One Mans Junk.... '72 CS5E (RD200) Build.

Jim

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Mission Creep.

I recall a General back in the First Gulf War, a reporter asked 'im if they had a plan. I'll overlook that he shoulda been slapped silly for that one... but the General replied "Of course we have a plan. You have to have something to deviate from." :er:

After a good cleaning in the stoddard tank, I noticed all the sealant slopped on the case halves. Yeah... Yamaha din't slop like that at the factory. Someone's split these cases before. Bein' a vertical split case, there's tons of warnings in the book on reassembly. If you've never done a vertical split, 5 speed engine, well..... it's pretty easy to fuck one up. Crap.

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And... the crank was pretty notchy trying to spin it. Yeah.... guess "notchy's" bein' kind... it was damned hard to turn by hand. Crap.

Anyways, the top end turned into a full teardown. Wasted a lot of time hunting up bits to make Yamahas special tool for splitting... when I had two full case's of pullers. Crap.
Still had to order a couple 8mm bolts long enough though.



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Got 'em separated easily enough. Amazing what you can do with the right tooling. :rolleyes:
Looked the tranny over real good. Most of the book warnings concerned the tranny and shift forks. Paid special attention there. All good.
Put the crank in some V blocks.... it's bent... big time. Max runout allowed at any point is 0.0012". I'm gettin' 0.006" on one of the inner cheeks.
Crap.

Note: Cleaned up the cheeks with a blue rolok disk before measuring.


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It's bent so bad that it left marks inside one of the case halves.


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...and the right crank bearing is toast. Cleaned it again and blew it dry. It binds up so bad I can't turn it by hand.
They're still available. Fifty bucks shipped from Partzilla. Found a NOS on Ebay for $11 to my door.... sold.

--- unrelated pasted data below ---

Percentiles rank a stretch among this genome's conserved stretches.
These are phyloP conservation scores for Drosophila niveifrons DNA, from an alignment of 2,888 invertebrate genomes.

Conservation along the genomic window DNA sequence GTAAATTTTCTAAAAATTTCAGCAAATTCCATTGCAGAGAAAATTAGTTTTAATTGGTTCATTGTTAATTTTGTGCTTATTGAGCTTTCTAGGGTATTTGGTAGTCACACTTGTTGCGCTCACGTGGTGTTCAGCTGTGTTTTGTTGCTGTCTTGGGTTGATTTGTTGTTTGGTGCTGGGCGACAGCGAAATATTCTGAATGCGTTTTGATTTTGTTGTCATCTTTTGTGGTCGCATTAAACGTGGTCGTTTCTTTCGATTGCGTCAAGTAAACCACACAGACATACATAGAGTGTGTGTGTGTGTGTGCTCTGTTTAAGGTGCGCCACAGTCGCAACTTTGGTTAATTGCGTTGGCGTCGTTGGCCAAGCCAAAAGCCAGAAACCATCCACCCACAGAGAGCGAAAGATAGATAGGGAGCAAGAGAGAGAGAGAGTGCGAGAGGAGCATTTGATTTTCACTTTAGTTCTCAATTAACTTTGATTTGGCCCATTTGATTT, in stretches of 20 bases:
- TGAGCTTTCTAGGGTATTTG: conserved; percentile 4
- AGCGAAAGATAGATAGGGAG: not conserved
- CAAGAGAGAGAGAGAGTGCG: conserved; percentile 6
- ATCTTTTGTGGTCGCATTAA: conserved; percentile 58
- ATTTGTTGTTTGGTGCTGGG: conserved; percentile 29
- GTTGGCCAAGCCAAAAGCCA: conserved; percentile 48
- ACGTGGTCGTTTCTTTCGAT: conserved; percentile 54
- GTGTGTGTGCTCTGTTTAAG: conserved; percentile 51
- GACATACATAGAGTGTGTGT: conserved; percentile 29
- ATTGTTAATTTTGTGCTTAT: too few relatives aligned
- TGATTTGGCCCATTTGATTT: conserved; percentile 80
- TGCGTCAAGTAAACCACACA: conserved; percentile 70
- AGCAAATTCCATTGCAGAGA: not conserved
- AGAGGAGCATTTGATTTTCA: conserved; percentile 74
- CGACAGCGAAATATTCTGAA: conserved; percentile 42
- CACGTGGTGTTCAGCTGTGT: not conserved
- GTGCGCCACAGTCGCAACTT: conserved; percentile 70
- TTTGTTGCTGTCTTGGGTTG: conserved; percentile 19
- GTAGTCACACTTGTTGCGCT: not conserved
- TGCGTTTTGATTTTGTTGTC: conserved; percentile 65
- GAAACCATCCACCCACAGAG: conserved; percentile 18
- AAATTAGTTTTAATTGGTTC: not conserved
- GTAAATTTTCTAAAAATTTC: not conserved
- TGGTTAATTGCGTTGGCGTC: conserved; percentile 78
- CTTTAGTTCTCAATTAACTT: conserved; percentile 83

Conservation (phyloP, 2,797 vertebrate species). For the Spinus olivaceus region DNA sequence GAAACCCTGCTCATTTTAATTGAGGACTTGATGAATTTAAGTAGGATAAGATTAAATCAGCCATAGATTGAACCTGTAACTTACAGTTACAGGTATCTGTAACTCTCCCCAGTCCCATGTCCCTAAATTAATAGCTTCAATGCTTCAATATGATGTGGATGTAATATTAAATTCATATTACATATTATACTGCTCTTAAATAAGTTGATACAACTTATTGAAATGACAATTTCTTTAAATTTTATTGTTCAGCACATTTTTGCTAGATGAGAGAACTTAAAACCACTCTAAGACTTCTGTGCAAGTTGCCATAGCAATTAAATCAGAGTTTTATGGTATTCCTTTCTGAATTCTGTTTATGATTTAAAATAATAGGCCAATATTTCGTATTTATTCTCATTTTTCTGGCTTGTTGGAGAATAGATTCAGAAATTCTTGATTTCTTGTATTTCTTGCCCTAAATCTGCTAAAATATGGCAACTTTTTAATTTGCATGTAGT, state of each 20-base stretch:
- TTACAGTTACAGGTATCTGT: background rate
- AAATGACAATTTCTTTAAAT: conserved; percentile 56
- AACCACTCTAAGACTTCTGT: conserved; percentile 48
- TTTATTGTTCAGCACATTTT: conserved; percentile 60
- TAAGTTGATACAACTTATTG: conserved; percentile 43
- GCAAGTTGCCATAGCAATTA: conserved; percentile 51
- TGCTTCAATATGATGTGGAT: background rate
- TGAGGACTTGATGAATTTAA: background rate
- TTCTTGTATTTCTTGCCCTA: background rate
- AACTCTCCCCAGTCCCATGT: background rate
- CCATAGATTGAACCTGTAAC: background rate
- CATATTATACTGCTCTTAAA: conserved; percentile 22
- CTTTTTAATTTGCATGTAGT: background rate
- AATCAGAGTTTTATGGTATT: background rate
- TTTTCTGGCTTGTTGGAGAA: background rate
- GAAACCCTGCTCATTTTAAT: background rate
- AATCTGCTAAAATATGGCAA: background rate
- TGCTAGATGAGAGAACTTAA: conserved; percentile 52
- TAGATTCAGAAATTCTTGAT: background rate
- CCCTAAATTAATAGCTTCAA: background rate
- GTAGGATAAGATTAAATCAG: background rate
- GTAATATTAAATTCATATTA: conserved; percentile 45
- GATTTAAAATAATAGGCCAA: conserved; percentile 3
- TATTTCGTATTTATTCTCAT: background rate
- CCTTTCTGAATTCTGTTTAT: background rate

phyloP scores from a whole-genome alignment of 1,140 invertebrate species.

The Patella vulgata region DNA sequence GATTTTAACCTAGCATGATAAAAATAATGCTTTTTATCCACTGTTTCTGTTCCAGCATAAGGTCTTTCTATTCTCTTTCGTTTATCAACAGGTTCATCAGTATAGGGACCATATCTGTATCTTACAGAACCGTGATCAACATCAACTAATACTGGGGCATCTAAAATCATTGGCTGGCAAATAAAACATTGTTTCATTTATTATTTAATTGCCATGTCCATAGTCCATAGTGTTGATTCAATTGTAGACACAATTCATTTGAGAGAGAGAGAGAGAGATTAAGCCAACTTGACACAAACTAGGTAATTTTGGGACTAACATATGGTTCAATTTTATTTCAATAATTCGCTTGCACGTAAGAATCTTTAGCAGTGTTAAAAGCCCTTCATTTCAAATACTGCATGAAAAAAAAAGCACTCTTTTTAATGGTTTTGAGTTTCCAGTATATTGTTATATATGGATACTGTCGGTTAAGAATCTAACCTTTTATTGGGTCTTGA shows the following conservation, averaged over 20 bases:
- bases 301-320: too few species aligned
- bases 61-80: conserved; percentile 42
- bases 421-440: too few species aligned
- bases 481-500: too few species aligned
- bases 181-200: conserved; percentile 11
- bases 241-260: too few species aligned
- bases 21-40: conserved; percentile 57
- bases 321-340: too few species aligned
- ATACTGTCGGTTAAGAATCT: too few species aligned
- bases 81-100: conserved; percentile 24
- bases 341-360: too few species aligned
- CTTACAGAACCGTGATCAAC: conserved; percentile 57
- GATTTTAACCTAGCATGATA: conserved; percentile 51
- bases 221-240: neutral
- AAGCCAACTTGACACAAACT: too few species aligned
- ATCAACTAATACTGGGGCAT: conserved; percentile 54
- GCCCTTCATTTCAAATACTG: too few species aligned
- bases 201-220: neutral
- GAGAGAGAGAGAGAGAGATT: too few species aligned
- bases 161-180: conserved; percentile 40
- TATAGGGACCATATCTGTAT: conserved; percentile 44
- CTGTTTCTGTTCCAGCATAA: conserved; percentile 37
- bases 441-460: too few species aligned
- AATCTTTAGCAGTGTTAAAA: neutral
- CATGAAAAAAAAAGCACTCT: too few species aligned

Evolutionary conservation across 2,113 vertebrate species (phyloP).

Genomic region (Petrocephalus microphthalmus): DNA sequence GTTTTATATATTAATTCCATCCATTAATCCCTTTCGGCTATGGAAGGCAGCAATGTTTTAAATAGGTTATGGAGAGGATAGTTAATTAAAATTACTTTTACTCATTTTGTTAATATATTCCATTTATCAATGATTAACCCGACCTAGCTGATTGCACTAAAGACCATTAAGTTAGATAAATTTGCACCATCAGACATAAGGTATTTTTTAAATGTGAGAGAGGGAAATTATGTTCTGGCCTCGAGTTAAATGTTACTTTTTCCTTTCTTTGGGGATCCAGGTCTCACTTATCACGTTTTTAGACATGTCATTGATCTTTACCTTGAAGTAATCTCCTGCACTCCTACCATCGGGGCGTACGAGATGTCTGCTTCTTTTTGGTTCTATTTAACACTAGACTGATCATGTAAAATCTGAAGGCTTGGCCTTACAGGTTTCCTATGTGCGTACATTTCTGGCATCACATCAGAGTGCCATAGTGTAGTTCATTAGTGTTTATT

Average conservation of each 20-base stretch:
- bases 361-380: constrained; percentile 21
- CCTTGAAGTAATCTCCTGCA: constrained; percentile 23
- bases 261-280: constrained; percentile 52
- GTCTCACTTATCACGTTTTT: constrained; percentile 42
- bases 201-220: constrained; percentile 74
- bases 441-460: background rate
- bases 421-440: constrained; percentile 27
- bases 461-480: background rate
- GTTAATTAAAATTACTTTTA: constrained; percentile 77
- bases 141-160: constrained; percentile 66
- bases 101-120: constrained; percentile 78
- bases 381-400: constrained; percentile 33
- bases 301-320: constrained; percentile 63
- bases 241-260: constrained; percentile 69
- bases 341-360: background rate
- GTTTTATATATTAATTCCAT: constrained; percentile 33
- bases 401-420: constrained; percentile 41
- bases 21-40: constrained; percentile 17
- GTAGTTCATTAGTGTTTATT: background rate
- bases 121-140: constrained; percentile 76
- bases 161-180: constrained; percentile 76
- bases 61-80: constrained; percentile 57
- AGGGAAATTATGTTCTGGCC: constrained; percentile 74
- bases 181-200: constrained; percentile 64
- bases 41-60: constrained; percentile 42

So... back to that bent crank. Six thou runout sounds terrible, and it is for an installed crank. If you've ever put together a split crank though, you'll know that ain't shit. When you initially press one together you might start with double that for runout. It's just a matter of beating it straight. Seriously, that's how you do it... find out where it's bent and take a BFH to it.
'Cept you can't use just any hammer. A steel hammer on a steel crank... :yikes:
Even a brass hammer is a no go. The head of it will work harden and be almost as bad as steel. It has to be a lead hammer. One, because of the weight, and two... because lead remains malleable no matter how many times you smack it.
I used to have one, along with a nice set of wedges for spreading cheeks (insert dirty joke here;).
That was many moons ago. Scrounged around the basement. Found a 5lb bar of lead. I even remember why I have it. Was part of a BD5 kit. It was used to balance the stabilator.
Anyway... it's a hammer now.


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...and I din't turn into a mad hatter makin' it... ;)
Anyway, I've got the worst of the runout down to 0.0005 or thereabouts. Well under the book number. Got about a week before the right main bearing shows up. Might see if I can get it down to zero. :cautious:
Stay tuned...
 
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Raymond

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Just found this thread - great read! It's amazing what can be restored with a little (a lot) persistence, know-how and work. And a bit of cash.